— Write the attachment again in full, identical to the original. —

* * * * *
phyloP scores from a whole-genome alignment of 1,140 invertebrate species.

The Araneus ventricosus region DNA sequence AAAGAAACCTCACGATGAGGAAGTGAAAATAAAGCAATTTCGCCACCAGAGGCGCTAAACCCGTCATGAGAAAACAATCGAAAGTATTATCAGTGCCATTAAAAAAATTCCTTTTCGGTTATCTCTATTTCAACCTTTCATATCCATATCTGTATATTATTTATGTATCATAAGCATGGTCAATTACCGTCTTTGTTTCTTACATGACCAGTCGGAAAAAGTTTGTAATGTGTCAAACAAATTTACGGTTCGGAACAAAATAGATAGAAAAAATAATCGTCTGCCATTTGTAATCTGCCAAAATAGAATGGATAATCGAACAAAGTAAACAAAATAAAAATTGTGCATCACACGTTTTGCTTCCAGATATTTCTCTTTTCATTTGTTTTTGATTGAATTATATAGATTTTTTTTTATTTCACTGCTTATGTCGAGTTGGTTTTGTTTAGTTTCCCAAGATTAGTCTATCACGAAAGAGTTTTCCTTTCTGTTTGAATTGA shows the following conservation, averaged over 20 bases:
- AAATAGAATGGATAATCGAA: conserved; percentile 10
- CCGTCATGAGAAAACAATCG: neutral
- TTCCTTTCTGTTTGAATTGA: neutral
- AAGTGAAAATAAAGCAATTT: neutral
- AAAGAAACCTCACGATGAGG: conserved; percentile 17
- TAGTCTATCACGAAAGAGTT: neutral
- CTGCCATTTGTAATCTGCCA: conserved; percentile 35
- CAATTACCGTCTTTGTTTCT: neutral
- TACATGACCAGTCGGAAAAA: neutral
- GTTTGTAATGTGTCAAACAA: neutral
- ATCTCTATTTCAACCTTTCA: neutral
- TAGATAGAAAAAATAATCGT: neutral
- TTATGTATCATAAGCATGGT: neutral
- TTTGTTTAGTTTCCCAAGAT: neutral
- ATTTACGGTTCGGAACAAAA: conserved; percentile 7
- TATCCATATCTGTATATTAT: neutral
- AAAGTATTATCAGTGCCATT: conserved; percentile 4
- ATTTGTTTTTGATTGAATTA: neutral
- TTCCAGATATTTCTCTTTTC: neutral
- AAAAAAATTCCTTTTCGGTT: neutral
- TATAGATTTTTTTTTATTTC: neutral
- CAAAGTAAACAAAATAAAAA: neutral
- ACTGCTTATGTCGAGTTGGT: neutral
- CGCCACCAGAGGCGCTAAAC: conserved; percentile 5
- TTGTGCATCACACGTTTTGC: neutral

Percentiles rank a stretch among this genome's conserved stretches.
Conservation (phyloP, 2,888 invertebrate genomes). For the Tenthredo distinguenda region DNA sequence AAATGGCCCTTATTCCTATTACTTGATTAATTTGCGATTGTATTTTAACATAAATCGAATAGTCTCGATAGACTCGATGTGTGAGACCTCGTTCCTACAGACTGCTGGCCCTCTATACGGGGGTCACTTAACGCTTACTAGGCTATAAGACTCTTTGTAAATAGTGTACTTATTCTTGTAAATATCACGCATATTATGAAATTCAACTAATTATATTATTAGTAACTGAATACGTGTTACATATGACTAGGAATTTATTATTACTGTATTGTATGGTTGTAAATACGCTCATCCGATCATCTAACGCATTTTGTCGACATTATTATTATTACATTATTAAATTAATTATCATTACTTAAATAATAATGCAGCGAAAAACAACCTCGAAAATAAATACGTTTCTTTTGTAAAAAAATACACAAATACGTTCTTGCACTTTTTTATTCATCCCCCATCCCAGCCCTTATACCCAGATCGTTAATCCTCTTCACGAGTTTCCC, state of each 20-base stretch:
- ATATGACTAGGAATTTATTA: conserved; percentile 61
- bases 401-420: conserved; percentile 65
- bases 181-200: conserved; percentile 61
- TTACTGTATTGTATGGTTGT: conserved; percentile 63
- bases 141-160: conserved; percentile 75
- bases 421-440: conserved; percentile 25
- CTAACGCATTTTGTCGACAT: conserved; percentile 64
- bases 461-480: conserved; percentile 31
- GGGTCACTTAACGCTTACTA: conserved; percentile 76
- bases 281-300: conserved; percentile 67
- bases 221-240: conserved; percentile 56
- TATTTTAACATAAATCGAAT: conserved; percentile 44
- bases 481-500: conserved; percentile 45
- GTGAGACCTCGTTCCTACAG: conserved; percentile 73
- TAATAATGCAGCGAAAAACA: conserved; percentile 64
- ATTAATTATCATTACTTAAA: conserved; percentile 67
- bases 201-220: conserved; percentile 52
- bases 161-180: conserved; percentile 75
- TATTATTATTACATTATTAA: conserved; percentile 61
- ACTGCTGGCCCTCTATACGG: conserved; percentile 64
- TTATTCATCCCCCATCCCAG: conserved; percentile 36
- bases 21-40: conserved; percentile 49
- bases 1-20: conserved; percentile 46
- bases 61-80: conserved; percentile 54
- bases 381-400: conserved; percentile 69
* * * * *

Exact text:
phyloP scores from a whole-genome alignment of 1,140 invertebrate species.

The Araneus ventricosus region DNA sequence AAAGAAACCTCACGATGAGGAAGTGAAAATAAAGCAATTTCGCCACCAGAGGCGCTAAACCCGTCATGAGAAAACAATCGAAAGTATTATCAGTGCCATTAAAAAAATTCCTTTTCGGTTATCTCTATTTCAACCTTTCATATCCATATCTGTATATTATTTATGTATCATAAGCATGGTCAATTACCGTCTTTGTTTCTTACATGACCAGTCGGAAAAAGTTTGTAATGTGTCAAACAAATTTACGGTTCGGAACAAAATAGATAGAAAAAATAATCGTCTGCCATTTGTAATCTGCCAAAATAGAATGGATAATCGAACAAAGTAAACAAAATAAAAATTGTGCATCACACGTTTTGCTTCCAGATATTTCTCTTTTCATTTGTTTTTGATTGAATTATATAGATTTTTTTTTATTTCACTGCTTATGTCGAGTTGGTTTTGTTTAGTTTCCCAAGATTAGTCTATCACGAAAGAGTTTTCCTTTCTGTTTGAATTGA shows the following conservation, averaged over 20 bases:
- AAATAGAATGGATAATCGAA: conserved; percentile 10
- CCGTCATGAGAAAACAATCG: neutral
- TTCCTTTCTGTTTGAATTGA: neutral
- AAGTGAAAATAAAGCAATTT: neutral
- AAAGAAACCTCACGATGAGG: conserved; percentile 17
- TAGTCTATCACGAAAGAGTT: neutral
- CTGCCATTTGTAATCTGCCA: conserved; percentile 35
- CAATTACCGTCTTTGTTTCT: neutral
- TACATGACCAGTCGGAAAAA: neutral
- GTTTGTAATGTGTCAAACAA: neutral
- ATCTCTATTTCAACCTTTCA: neutral
- TAGATAGAAAAAATAATCGT: neutral
- TTATGTATCATAAGCATGGT: neutral
- TTTGTTTAGTTTCCCAAGAT: neutral
- ATTTACGGTTCGGAACAAAA: conserved; percentile 7
- TATCCATATCTGTATATTAT: neutral
- AAAGTATTATCAGTGCCATT: conserved; percentile 4
- ATTTGTTTTTGATTGAATTA: neutral
- TTCCAGATATTTCTCTTTTC: neutral
- AAAAAAATTCCTTTTCGGTT: neutral
- TATAGATTTTTTTTTATTTC: neutral
- CAAAGTAAACAAAATAAAAA: neutral
- ACTGCTTATGTCGAGTTGGT: neutral
- CGCCACCAGAGGCGCTAAAC: conserved; percentile 5
- TTGTGCATCACACGTTTTGC: neutral

Percentiles rank a stretch among this genome's conserved stretches.
Conservation (phyloP, 2,888 invertebrate genomes). For the Tenthredo distinguenda region DNA sequence AAATGGCCCTTATTCCTATTACTTGATTAATTTGCGATTGTATTTTAACATAAATCGAATAGTCTCGATAGACTCGATGTGTGAGACCTCGTTCCTACAGACTGCTGGCCCTCTATACGGGGGTCACTTAACGCTTACTAGGCTATAAGACTCTTTGTAAATAGTGTACTTATTCTTGTAAATATCACGCATATTATGAAATTCAACTAATTATATTATTAGTAACTGAATACGTGTTACATATGACTAGGAATTTATTATTACTGTATTGTATGGTTGTAAATACGCTCATCCGATCATCTAACGCATTTTGTCGACATTATTATTATTACATTATTAAATTAATTATCATTACTTAAATAATAATGCAGCGAAAAACAACCTCGAAAATAAATACGTTTCTTTTGTAAAAAAATACACAAATACGTTCTTGCACTTTTTTATTCATCCCCCATCCCAGCCCTTATACCCAGATCGTTAATCCTCTTCACGAGTTTCCC, state of each 20-base stretch:
- ATATGACTAGGAATTTATTA: conserved; percentile 61
- bases 401-420: conserved; percentile 65
- bases 181-200: conserved; percentile 61
- TTACTGTATTGTATGGTTGT: conserved; percentile 63
- bases 141-160: conserved; percentile 75
- bases 421-440: conserved; percentile 25
- CTAACGCATTTTGTCGACAT: conserved; percentile 64
- bases 461-480: conserved; percentile 31
- GGGTCACTTAACGCTTACTA: conserved; percentile 76
- bases 281-300: conserved; percentile 67
- bases 221-240: conserved; percentile 56
- TATTTTAACATAAATCGAAT: conserved; percentile 44
- bases 481-500: conserved; percentile 45
- GTGAGACCTCGTTCCTACAG: conserved; percentile 73
- TAATAATGCAGCGAAAAACA: conserved; percentile 64
- ATTAATTATCATTACTTAAA: conserved; percentile 67
- bases 201-220: conserved; percentile 52
- bases 161-180: conserved; percentile 75
- TATTATTATTACATTATTAA: conserved; percentile 61
- ACTGCTGGCCCTCTATACGG: conserved; percentile 64
- TTATTCATCCCCCATCCCAG: conserved; percentile 36
- bases 21-40: conserved; percentile 49
- bases 1-20: conserved; percentile 46
- bases 61-80: conserved; percentile 54
- bases 381-400: conserved; percentile 69